Leprechaun

First Watch or Rewatch: Rewatch
Amazon, Netflix, Hulu, or Other: Other – Personal Collection DVD
Spoilers: Yeah, but come on
Grade: Strawberry

Horror Bingo was briefly put on hold last week during the great Sonoma County Evacuation, but that doesn’t mean horror wasn’t achieved! Mekaela, Lindsey, and I ended up nostalgia-watching Leprechaun, and boy, is it just as bad as I remember.

I mean, okay, some of the comedy is obviously intentional. Unfortunately, that doesn’t necessarily mean that the intentional comedy is actually funny. Honestly, it’s hard to know where to begin with this one. The terrible prologue. The ridiculous storyline. The overall poor acting. The “slow friend” as comedic device. The Leprechaun’s makeup. The fact that our painting crew is apparently painting the house fire engine red and bright blue, like, what the fuck even is that? Tori’s weird shorts, which even in the 90’s were a choice. Also: the truly tragic fact that Warwick Davis does not succeed in murdering our heroes because they’re all pretty awful; the only one I even halfway like is Alex, the precocious child, and honestly, that might just be because I remember the actor from Don’t Tell Mom The Babysitter’s Dead. I would happily have pushed Jennifer Aniston’s character down a well, and her love interest, too. Oh, that whole “feminism” exchange is so, so painful.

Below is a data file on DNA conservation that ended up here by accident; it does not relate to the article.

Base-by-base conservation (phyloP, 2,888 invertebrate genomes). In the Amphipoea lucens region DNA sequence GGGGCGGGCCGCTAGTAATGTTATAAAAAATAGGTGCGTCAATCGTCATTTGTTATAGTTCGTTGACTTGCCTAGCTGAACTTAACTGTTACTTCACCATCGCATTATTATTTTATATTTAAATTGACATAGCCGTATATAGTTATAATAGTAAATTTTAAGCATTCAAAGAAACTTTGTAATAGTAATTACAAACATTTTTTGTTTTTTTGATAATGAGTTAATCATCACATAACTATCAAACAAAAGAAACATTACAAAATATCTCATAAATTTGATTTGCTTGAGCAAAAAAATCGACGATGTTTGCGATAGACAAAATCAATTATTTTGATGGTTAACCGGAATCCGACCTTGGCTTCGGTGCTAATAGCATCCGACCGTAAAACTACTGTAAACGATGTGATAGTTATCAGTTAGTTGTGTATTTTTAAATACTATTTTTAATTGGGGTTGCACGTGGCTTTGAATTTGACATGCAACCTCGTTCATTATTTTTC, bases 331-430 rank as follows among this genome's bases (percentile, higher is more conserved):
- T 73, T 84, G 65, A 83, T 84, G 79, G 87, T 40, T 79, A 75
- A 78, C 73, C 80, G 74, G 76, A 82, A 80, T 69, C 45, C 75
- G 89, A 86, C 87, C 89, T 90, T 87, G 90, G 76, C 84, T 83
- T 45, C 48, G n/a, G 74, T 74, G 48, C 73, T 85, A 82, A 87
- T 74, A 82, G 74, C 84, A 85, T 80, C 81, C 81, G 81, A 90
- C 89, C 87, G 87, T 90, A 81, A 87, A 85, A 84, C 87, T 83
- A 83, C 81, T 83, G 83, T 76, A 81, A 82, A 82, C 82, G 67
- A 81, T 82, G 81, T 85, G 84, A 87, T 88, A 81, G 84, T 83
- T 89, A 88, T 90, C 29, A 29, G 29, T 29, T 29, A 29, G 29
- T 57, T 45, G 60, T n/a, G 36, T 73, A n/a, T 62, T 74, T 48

Although credit where credit’s due: death by pogo stick is always genuinely hilarious. More pogo stick deaths, please!

The Witch

First Watch or Rewatch: First Watch
Amazon, Netflix, Hulu, or Other: Netflix
Spoilers: Definitely
Grade: Vanilla

Well, My Geek Blasphemy is about to earn its name today: The Witch is one of the biggest horror movies of the decade, and unfortunately, I didn’t much like it.